On 12 February, the Growing with Green Steel programme received official approval for a grant of more than EUR 100 million from the Dutch National Growth Fund. The programme aims to develop scientific knowledge and technology for sustainable steel production.

Steel production accounts for seven per cent of global CO2 emissions. That is why 31 parties, both research institutes and industry, are joining forces to develop a new set of technologies based on hydrogen, renewable energy and circular iron and steel processing. The ultimate goal is a CO2-neutral steel sector by 2050.

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New production process

The programme focuses on transforming the entire steel cycle in the Netherlands. It studies, among other things, how hydrogen and more recycling can be used to make greener steel, but also how new processes can produce high-quality steel. Because all these adjustments in steel production affect the final product.

Changes in chemical composition give the steel different properties, such as strength and corrosion resistance. This means that green steel will have an effect not only on steel production companies, but on the entire steel processing industry, from wind turbines to drinking cans, and thus on society.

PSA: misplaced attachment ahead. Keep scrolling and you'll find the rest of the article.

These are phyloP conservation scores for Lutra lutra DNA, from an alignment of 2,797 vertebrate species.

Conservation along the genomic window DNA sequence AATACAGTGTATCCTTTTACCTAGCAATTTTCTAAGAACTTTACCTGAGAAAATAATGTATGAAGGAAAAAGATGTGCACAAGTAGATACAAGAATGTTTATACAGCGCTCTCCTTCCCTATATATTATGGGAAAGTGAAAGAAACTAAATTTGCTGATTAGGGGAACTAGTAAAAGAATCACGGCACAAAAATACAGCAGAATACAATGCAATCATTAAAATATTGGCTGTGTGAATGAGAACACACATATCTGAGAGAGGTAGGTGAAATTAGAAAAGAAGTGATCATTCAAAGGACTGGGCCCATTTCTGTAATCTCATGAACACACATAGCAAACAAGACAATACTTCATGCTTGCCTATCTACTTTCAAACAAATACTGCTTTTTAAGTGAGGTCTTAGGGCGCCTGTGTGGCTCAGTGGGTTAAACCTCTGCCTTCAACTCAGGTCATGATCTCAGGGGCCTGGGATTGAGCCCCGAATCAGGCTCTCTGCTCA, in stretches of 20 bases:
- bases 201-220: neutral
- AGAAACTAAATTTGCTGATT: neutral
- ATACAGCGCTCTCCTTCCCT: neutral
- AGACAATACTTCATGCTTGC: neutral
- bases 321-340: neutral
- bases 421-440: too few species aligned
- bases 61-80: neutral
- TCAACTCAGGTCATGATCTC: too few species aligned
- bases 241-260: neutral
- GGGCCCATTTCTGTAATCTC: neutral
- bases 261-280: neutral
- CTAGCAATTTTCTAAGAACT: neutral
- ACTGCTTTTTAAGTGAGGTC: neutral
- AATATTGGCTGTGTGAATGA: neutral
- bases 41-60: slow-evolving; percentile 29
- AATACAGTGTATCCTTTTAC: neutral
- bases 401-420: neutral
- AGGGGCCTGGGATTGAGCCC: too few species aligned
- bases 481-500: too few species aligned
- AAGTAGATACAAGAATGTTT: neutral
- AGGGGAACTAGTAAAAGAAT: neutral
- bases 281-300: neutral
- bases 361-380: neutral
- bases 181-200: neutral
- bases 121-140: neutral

Large role for TU Delft

Around EUR 22 million of the total sum is destined for the Delft University of Technology (TU Delft). From the Faculty of Mechanical Engineering, the Materials Science and Engineering (MSE) department in particular has a strong presence in this programme.

With expertise in the metallurgy of steel, the commitment of the MSE department is crucial, especially for the primary production and recycling of steel and the optimisation of microstructures. The new technologies and the science behind them will also be incorporated into the Master Materials Science and Engineering.

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Climate goals

The eight-year programme has a total budget of almost EUR 130 million, of which EUR 100 million comes from the National Growth Fund. Besides providing the necessary funding, the programme aims at a coordinated and accelerated steel transition, which is necessary to meet Dutch and European climate goals for 2030 and 2050.

Picture by Groeien met Groen Staal.

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